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Austrian Economics and classical music

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grant.w.underwood Posted: Sun, Dec 2 2012 7:10 PM

Is there a correlation between AE and classical music?  

Its hard to claim any geographic location has a more illustrious history in music than the viennese music scene.  With composers like mozart, haydn, beethoven, Schubert, schoenberg, and im sure im leaving out other major ones, was there something in Austrian society that allowed the arts to thrive and libertarian thinking?

or do we chalk it up to Menger was an anomaly and the wealthy Austrians just enjoyed music the most so they were willing to pay more than the rest of the world?

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Neodoxy replied on Sun, Dec 2 2012 9:48 PM

This doesn't seem to me to be a very compelling thesis because it would not account for why it is that Austrian policy was not especially classically liberal, nor why Mises began writing in a period of very anti-liberal sentiment. If AE and classical music were correlated then it should have been an exceedingly popular school within Austria and it should have permeated into public policy and public opinion

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gotlucky replied on Sun, Dec 2 2012 10:20 PM

Neodoxy, you assume that classical music is popular in Austria. Is that a priori knowledge? cheeky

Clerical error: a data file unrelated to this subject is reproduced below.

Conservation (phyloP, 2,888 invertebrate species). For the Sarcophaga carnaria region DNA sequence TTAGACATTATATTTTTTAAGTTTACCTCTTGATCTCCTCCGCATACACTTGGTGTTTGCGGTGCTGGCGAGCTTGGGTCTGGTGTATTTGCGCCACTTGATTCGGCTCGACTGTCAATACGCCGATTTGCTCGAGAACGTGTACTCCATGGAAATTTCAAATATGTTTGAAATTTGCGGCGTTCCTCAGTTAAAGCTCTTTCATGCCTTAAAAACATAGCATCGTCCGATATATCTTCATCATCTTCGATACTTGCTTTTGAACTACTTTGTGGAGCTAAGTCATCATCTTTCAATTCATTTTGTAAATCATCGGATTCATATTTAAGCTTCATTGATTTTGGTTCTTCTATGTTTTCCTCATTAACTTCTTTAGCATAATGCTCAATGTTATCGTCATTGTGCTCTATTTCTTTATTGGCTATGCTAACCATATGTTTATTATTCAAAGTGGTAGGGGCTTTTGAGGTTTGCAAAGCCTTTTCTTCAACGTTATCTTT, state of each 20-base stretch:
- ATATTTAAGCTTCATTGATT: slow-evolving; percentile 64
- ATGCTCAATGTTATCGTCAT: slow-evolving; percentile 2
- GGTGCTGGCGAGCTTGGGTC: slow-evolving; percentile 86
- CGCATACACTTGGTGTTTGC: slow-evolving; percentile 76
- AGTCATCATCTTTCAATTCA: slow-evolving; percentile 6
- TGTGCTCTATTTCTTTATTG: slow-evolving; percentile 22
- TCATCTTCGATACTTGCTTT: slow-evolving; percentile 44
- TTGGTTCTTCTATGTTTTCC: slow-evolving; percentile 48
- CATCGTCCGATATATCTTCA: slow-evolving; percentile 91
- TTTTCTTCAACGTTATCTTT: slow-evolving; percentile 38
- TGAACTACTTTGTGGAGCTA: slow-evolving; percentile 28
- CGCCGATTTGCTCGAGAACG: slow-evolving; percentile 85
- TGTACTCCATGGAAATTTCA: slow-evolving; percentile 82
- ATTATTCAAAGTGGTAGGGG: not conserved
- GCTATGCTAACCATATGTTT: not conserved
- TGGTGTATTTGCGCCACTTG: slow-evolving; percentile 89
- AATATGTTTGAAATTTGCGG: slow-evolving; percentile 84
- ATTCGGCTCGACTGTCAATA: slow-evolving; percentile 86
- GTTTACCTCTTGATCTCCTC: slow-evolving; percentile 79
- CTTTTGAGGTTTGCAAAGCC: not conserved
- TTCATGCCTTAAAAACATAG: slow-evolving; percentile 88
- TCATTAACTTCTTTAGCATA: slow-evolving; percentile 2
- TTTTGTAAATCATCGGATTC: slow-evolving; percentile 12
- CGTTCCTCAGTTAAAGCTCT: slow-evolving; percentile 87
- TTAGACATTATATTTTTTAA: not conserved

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Neodoxy, last time I checked, the most popular genre in Austria was techno.

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Raoul replied on Mon, Dec 3 2012 2:57 AM

Mises loved classical music. According to Hülsmann, when Mises was in his eighties, he could still be moved to tears by a beautiful opera.

Not a native speaker - you may correct my spelling errors.
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Clayton replied on Mon, Dec 3 2012 4:02 PM

Prior to WWI, Vienna had become the "New York" of Europe. It was a center of philosophy, science, art, music, industry, finance. It had long been the musical nexus of Europe... in 1829, for example, the 19-year old Frederic Chopin would debut in Vienna to launch his career as a performer and composer. As you noted already, many of the big names from the classical era - Mozart, Beethoven, Wagner, Schubert - orbited around Vienna.

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